Alice went chasing rabbits, but this storybook name carries considerable substance.
Thanks to Nessa for suggesting our Baby Name of the Day.
Lewis Carroll’s Alice’s Adventures in Wonderland was published in 1865. Carroll borrowed the character’s name from a family friend.
Even if you’ve never read the book, you know the famous scenes and players. We can picture the Mad Hatter’s Tea Party and the Queen of Heart’s chaotic croquet game, the slow fade of the Cheshire Cat to nothin’ but a grin. Disney adapted the story in 1951, creating an animated classic. Tim Burton took on the tale for a 2010 live action update.
But millions upon millions of people have read the book. The original print run sold out; German and French translations quickly followed. Today, it can be found in nearly 200 languages. Since the original publication, the book has never gone out of print.
This makes the name vintage, literary – and whimsical, too.
Alice: Nineteenth Century
Carroll does not necessarily get credit for popularizing the name. He borrowed it from a friend, after all.
Queen Victoria – said to be a fan of the story – had given the name to her daughter in 1843. Aristocratic families bestowed the name for generations. Royals in Cyprus and Antioch answered to Alice as far back as the Middle Ages.
In the US, Theodore Roosevelt’s wife answered to the name. She was born in 1861, so it’s possible her parents took inspiration from the book. The future president named his firstborn after his wife. When he took office, the seventeen year-old Alice Roosevelt became a celebrity. A fashion icon, the first daughter’s favorite shade of blue became known as “Alice blue.” Daring and unconventional, Miss Roosevelt was known as a nineteenth century wild child, partying, smoking cigarettes, gambling, and being seen in the company of men.
She joined the US diplomatic mission to Japan and the East in 1905, and her 1906 wedding to Congressman Nicholas Longworth III served as the social event of the season.
Alice: Family Tree
As Alice faded, Allison/Alison and Alicia rose. In the 1970s, Alyssa joined them. By the 1990s, any of these forms beat out the original in the US rankings.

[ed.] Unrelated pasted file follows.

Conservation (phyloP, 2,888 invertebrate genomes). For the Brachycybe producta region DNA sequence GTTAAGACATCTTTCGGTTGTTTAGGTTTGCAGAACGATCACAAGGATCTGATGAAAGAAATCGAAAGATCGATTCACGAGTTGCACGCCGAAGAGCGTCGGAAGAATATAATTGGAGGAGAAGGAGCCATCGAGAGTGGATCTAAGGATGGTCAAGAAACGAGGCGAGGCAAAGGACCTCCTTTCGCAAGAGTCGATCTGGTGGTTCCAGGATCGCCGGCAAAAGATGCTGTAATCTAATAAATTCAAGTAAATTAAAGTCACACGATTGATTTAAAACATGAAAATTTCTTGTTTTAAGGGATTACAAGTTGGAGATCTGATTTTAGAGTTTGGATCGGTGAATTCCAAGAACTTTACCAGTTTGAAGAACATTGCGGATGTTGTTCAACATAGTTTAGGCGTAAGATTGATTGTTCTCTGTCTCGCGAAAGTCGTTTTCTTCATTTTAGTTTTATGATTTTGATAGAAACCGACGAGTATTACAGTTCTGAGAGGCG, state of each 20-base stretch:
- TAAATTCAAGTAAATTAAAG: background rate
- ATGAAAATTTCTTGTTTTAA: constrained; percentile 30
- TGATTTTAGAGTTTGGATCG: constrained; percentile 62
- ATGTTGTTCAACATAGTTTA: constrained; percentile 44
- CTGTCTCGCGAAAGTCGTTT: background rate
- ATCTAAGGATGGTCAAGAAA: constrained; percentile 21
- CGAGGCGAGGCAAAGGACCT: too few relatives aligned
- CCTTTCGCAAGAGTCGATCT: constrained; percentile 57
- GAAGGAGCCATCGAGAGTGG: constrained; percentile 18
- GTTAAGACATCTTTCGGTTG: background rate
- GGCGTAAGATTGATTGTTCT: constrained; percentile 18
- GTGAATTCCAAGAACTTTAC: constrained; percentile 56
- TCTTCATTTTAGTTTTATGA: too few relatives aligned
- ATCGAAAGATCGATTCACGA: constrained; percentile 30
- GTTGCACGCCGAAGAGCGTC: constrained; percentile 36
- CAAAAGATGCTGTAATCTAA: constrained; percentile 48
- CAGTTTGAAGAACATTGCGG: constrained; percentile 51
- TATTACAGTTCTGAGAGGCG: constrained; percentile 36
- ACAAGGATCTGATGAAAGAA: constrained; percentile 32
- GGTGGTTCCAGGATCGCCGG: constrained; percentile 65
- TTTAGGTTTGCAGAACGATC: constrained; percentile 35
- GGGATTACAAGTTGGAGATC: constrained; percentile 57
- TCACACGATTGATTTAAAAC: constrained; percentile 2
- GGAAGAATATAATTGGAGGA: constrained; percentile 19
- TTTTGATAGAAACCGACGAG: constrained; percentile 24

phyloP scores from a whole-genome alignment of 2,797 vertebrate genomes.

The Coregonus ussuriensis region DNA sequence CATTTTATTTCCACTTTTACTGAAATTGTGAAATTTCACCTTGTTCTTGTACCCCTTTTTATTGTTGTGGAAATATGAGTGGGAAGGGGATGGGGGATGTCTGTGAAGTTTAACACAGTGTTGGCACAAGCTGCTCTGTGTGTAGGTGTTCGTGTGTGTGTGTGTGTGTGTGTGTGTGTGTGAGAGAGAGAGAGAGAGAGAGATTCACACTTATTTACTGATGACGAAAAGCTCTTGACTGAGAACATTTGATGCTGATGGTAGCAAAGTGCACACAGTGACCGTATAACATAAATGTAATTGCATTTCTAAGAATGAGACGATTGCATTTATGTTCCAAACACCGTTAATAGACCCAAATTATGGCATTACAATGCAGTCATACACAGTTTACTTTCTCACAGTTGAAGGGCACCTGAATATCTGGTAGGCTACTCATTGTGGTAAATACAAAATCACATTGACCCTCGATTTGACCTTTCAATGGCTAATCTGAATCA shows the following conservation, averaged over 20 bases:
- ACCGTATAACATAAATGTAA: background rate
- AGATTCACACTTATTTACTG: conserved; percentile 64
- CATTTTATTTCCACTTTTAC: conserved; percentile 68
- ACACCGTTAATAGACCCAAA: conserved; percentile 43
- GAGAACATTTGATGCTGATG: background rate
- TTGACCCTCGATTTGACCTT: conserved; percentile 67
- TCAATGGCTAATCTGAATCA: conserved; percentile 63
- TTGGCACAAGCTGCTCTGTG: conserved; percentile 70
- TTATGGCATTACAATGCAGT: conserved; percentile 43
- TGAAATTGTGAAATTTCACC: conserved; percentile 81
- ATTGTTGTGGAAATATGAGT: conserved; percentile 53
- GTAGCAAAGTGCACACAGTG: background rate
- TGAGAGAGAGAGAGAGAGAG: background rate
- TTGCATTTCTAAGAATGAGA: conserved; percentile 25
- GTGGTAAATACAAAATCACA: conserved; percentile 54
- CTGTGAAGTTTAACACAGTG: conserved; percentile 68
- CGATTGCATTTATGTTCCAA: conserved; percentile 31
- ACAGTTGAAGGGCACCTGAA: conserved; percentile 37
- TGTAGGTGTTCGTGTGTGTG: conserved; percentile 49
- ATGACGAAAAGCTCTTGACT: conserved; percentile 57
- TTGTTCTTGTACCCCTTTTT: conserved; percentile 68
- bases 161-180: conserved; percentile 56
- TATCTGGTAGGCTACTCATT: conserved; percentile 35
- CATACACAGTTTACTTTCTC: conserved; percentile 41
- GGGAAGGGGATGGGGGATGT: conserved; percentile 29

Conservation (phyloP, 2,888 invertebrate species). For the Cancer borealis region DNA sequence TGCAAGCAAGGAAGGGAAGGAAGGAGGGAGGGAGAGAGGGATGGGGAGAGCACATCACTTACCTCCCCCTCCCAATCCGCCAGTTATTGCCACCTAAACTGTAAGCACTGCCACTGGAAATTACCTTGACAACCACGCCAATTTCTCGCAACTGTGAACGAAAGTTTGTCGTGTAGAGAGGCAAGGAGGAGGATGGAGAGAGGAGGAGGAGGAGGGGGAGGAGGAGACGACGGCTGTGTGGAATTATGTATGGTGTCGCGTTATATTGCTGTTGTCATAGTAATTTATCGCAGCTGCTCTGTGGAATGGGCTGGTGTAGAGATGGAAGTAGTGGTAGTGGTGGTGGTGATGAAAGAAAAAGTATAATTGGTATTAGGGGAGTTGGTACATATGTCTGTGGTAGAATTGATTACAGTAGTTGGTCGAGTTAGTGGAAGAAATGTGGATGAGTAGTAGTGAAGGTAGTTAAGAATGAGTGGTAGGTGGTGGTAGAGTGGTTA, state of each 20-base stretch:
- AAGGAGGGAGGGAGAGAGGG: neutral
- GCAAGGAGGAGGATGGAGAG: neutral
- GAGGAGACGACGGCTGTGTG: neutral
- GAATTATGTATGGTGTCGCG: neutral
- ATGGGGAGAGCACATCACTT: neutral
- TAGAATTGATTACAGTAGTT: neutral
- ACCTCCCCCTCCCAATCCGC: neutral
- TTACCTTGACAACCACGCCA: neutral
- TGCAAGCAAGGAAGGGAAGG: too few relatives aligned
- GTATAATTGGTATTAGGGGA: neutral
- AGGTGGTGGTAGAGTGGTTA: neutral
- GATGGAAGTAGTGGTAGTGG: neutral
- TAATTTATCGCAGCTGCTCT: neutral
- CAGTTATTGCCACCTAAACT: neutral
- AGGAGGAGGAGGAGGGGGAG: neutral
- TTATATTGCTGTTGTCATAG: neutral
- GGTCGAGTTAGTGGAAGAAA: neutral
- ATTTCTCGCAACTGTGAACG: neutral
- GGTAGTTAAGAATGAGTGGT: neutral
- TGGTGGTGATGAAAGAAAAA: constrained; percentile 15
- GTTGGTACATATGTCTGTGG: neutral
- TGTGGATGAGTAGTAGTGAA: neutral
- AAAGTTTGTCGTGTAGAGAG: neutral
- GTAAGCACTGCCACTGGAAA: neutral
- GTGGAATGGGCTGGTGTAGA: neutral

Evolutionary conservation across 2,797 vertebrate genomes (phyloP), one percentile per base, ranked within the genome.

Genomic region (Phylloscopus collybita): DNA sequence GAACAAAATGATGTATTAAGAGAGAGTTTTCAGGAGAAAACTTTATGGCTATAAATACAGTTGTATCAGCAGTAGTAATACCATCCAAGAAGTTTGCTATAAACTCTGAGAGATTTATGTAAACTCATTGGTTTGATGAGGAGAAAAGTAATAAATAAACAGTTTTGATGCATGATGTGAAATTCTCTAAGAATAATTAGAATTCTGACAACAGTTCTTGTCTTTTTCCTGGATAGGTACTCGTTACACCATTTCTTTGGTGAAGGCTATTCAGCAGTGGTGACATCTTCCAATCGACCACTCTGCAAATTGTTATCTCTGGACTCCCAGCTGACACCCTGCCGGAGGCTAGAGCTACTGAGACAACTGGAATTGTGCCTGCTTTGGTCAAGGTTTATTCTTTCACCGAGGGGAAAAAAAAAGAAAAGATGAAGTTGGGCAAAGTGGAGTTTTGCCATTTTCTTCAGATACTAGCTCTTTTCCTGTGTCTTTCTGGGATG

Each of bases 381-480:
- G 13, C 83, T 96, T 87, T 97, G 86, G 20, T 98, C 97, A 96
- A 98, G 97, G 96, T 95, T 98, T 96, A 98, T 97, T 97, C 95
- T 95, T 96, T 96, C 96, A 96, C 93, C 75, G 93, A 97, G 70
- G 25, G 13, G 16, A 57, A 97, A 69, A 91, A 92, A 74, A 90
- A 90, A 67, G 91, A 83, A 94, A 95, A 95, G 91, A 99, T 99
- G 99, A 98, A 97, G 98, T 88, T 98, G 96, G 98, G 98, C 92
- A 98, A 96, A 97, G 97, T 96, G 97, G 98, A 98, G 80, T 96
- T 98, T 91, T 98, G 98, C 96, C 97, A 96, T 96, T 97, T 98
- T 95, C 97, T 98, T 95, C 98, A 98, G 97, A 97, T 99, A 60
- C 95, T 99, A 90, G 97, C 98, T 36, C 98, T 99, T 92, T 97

But look deeper, because those names represent just one branch of the family tree. All of the names come from the Germanic Adalheid, making this name cousin to Adelaide, Alix, Elke, Heidi, and others you might not guess.
As the name faded in favor of newer versions, the image changed.
In 1967, Arlo Guthrie recorded “Alice’s Restaurant,” which inspired a 1969 movie. It was based on real-life restaurateur, born in 1941 – at the tail end of the name’s original popularity.
A generation of future parents knew it as the faithful housekeeper on The Brady Bunch, and the hard-working diner waitress in a movie-turned-hit sitcom Alice. By the 1970s, this name no longer felt quite right for a child.
And then Vincent Furnier took the traditional girls’ name as his stage name. Actually, first his band adopted Alice Cooper. But after they broke up, Furnier held on to the moniker. The “Welcome to My Nightmare” singer has said it was one of the best decisions he ever made.
By the 1990s, the name fell into the 400s, and seemed headed for obscurity.
But in the early 2000s, Alice started to climb. By 2012, the name reached #127 – the most popular rank since the 1950s.
Some of the credit goes to 30 Rock’s Tina Fey, who named her daughter Alice Zenobia in 2005.
Another factor? Writers Sebold, Walker, Hoffman, and Munro all took the name in a literary direction. Alice Munro won the Nobel Prize in Literature in 2013.
And, if you’re a Resident Evil fan, your thoughts go to Milla Jovovich in the Resident Evil films, beginning in 2002. It transforms the name from sweetly storybook to seriously powerful.
Overall, Alice fits in with a class of names – Emma and Abigail, Charlotte and Grace. They’re feminine, but don’t feel frilly. It marries a gentle sweetness with an undeniable strength.
No surprise this name cracked the US Top 100 in 2014, and reached #76 in 2016. It makes a lovely and enduring choice for a daughter.
Do you prefer Alice, Allison, or another form of the name?
This post was published on January 8, 2009. It was revised and re-posted on October 21, 2013, and again on July 25, 2017.